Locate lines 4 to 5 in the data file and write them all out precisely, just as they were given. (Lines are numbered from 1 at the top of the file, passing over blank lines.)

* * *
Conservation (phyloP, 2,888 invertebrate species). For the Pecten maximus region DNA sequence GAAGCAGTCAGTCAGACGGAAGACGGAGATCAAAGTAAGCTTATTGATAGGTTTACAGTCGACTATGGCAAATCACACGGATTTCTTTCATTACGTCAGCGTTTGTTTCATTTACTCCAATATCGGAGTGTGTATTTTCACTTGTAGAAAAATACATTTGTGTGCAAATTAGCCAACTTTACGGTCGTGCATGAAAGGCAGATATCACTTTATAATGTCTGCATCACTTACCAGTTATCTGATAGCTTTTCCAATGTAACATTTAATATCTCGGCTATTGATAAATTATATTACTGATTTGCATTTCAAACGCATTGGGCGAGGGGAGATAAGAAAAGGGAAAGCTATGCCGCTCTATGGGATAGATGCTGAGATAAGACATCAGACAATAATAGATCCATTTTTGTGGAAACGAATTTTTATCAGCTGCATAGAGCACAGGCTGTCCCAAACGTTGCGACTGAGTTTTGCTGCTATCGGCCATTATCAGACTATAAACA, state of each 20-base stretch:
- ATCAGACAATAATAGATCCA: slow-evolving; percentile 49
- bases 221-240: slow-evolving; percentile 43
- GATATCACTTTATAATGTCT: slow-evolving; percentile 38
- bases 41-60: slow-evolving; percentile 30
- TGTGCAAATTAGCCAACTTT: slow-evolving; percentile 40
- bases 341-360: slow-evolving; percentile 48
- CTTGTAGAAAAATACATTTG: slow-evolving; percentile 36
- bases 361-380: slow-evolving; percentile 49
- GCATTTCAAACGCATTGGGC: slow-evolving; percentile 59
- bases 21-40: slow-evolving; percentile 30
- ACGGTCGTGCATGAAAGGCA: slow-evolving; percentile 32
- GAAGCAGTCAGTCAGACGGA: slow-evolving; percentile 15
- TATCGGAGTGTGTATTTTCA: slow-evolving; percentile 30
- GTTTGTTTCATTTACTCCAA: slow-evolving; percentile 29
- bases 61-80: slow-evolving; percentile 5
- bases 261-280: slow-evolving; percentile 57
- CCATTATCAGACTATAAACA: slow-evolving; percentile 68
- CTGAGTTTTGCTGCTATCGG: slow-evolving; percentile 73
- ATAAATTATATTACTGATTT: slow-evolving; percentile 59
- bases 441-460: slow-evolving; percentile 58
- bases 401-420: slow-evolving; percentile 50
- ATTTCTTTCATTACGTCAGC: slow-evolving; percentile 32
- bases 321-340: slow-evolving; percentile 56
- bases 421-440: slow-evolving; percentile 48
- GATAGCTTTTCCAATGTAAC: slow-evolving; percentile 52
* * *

- GATATCACTTTATAATGTCT: slow-evolving; percentile 38
- bases 41-60: slow-evolving; percentile 30